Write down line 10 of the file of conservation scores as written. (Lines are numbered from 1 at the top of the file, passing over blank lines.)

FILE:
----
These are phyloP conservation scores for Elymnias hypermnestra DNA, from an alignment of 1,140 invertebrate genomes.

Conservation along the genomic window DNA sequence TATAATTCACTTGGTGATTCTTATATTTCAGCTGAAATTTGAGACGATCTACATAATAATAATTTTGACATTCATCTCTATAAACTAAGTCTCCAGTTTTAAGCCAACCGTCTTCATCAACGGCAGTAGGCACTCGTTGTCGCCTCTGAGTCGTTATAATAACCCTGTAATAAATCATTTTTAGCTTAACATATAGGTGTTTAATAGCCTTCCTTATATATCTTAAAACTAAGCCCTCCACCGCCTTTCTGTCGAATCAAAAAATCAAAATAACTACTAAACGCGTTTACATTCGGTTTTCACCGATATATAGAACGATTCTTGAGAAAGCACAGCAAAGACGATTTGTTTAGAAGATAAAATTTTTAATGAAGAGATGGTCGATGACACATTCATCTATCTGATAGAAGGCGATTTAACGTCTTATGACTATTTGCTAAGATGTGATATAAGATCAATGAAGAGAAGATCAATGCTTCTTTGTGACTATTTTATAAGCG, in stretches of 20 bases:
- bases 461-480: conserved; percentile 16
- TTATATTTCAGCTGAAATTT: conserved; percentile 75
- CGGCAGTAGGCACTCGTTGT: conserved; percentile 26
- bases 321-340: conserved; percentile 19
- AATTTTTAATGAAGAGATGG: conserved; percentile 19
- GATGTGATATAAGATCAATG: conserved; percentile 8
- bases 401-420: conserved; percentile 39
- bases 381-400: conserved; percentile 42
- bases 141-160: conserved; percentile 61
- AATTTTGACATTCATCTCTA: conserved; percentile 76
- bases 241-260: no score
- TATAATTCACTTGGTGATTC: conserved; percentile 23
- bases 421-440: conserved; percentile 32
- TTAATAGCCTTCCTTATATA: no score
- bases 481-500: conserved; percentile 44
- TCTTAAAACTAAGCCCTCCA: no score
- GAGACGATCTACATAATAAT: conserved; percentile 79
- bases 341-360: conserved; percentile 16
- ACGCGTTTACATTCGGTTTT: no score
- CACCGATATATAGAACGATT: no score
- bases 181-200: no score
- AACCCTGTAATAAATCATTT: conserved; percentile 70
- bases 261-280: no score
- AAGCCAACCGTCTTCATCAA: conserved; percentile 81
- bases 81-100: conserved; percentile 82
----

- bases 381-400: conserved; percentile 42